For almost everything I see in the world around me, it seems that at some level back, smelting & loom technology come into play. I've read somewhere that it is estimated that smelting has only been discovered independently 5 or 6 times. Amazing if true.

I guess the money aspect [buying material, like flax plants] doesn't bother me so much as what the materials are. As long as what you're paying for isn't processed in any non-trivial way, I don't see that the art is effected by whether you bought, borrowed, begged, scavenged, or stole it.

…You've got to have a headline, a soundbite, that is immediately understandable to explain why what you've done is interesting.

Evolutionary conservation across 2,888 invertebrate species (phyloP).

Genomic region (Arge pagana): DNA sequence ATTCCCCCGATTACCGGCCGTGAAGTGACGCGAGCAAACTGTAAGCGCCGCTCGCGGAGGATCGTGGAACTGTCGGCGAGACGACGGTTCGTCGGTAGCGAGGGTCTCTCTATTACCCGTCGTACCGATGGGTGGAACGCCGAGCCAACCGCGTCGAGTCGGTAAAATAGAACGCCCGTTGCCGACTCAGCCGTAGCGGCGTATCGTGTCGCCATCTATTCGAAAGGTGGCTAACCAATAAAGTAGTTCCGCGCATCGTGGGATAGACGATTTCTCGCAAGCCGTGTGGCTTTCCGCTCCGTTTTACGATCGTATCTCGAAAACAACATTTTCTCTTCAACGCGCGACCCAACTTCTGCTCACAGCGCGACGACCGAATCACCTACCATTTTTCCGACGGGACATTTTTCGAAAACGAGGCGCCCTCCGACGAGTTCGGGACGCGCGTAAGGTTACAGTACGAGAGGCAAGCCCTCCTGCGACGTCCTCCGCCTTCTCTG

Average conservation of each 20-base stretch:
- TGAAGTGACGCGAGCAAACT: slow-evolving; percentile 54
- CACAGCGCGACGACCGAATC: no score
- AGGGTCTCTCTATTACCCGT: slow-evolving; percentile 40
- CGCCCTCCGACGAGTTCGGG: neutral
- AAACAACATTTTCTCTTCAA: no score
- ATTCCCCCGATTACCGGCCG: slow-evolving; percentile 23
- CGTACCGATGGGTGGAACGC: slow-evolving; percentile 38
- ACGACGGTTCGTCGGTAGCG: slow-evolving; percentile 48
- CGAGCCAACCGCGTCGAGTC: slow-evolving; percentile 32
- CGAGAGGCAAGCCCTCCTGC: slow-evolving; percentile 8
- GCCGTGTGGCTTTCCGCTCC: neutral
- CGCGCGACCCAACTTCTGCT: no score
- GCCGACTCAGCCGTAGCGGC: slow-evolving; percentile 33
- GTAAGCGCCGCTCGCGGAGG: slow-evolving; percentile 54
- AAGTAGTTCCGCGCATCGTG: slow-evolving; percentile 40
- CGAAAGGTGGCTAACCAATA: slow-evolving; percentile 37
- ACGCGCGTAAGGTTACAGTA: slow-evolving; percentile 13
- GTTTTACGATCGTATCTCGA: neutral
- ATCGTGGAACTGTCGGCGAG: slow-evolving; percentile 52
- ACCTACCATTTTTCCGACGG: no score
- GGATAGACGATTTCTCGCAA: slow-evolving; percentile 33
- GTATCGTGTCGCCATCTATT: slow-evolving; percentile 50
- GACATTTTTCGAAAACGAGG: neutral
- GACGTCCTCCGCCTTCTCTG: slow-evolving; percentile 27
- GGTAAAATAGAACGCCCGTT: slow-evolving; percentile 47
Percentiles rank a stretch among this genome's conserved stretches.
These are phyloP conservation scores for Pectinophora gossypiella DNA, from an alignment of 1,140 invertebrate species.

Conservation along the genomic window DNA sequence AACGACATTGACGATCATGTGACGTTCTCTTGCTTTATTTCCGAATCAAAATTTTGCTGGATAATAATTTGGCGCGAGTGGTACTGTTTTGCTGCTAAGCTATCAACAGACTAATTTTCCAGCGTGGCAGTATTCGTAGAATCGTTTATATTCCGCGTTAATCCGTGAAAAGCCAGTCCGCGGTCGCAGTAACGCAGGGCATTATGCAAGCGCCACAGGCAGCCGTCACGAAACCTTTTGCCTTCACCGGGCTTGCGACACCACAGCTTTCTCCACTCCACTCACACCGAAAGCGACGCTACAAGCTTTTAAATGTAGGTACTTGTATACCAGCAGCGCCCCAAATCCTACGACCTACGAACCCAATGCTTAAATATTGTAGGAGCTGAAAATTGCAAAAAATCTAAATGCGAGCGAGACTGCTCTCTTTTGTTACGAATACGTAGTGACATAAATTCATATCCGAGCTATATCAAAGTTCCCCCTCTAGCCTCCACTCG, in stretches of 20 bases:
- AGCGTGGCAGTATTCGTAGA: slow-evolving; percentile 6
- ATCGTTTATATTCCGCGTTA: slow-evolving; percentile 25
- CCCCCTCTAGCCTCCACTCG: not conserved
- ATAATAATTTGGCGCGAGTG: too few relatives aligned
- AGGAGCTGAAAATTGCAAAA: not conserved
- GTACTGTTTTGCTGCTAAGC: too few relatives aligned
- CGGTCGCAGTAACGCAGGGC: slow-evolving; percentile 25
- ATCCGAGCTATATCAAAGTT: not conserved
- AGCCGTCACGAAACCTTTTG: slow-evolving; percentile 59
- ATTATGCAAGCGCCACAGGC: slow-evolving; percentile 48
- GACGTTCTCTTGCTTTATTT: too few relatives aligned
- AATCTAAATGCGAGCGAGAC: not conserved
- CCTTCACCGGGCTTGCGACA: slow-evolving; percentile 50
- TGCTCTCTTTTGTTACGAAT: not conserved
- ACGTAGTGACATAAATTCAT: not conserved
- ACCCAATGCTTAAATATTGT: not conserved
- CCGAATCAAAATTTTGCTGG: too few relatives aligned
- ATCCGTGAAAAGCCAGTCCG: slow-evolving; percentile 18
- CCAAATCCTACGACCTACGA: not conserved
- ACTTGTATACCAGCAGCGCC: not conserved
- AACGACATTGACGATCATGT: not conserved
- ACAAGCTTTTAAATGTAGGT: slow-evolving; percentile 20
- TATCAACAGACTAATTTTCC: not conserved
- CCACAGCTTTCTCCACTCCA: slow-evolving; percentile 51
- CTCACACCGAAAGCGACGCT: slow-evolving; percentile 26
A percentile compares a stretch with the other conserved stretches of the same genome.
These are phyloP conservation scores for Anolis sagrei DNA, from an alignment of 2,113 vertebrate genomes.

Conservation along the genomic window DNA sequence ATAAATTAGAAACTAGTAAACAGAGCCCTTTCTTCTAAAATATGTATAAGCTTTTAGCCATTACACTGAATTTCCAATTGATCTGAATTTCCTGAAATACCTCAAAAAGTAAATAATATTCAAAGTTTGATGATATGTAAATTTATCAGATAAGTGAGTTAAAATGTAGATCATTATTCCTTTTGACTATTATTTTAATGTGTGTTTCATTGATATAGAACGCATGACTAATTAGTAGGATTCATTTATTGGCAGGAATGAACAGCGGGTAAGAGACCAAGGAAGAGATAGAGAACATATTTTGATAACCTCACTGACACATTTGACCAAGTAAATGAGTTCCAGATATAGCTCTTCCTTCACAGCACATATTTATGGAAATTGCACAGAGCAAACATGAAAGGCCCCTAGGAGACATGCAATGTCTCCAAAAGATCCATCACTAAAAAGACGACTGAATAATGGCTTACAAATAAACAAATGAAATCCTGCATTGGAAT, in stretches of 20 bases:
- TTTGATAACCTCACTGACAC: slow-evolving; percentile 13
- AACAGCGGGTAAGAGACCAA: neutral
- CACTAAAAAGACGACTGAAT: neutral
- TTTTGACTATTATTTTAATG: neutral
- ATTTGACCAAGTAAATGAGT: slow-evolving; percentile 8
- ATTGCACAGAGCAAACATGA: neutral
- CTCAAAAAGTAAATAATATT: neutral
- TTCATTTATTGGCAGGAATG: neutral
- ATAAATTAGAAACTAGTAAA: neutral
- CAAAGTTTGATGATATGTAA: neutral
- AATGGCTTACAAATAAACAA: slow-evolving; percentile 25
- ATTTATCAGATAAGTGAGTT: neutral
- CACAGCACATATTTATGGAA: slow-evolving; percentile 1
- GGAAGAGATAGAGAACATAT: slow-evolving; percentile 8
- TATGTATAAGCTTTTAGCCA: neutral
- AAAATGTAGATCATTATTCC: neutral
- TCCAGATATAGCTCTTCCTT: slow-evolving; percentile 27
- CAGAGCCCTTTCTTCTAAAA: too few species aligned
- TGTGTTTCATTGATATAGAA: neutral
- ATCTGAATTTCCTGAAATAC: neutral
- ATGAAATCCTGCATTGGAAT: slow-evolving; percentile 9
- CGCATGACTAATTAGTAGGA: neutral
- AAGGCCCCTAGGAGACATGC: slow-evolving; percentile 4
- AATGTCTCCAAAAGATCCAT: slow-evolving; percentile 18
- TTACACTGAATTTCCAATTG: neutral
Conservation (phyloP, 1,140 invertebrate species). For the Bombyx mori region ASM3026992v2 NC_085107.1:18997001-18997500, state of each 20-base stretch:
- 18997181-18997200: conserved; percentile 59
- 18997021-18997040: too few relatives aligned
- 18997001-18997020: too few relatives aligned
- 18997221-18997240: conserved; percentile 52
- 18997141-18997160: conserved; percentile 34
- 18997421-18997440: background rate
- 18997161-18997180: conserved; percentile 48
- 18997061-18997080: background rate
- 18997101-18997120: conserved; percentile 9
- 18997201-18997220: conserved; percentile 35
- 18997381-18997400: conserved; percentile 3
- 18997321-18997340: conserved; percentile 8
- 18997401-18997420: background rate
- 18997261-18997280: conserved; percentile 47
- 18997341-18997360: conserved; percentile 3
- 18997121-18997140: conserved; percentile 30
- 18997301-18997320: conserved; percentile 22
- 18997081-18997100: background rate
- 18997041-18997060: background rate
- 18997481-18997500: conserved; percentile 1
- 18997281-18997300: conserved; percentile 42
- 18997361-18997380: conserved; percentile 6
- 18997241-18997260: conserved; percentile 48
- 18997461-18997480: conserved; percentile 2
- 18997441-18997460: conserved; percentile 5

So, here's another random bright line you could try: Making a modern painting in 10,000BC.
Assume you, with all your modern knowledge and access to all the books and information resources you want, are dropped into the world in 10,000 BC and asked to produce a painting. (Connecticut Yankee in King Arthur's Court kind of thing.) …

This concept is beginning to resonate with me. Maybe some tweaking here and there, but very close to what seems right. Loved that book by the way.

We also talked about the coolness incarnate that is Boeing Surplus,
which turned out to be good timing for Theo, as he was planning a trip to Seattle right around the time we were talking.

He came back with some nice samples:
Boeing Contributions
Aluminum Samples

By the way, if you want to get yourself or a friend an engaging Periodic table poster, buy one from Theo. The placemat version has educational and witty text describing each element on the back.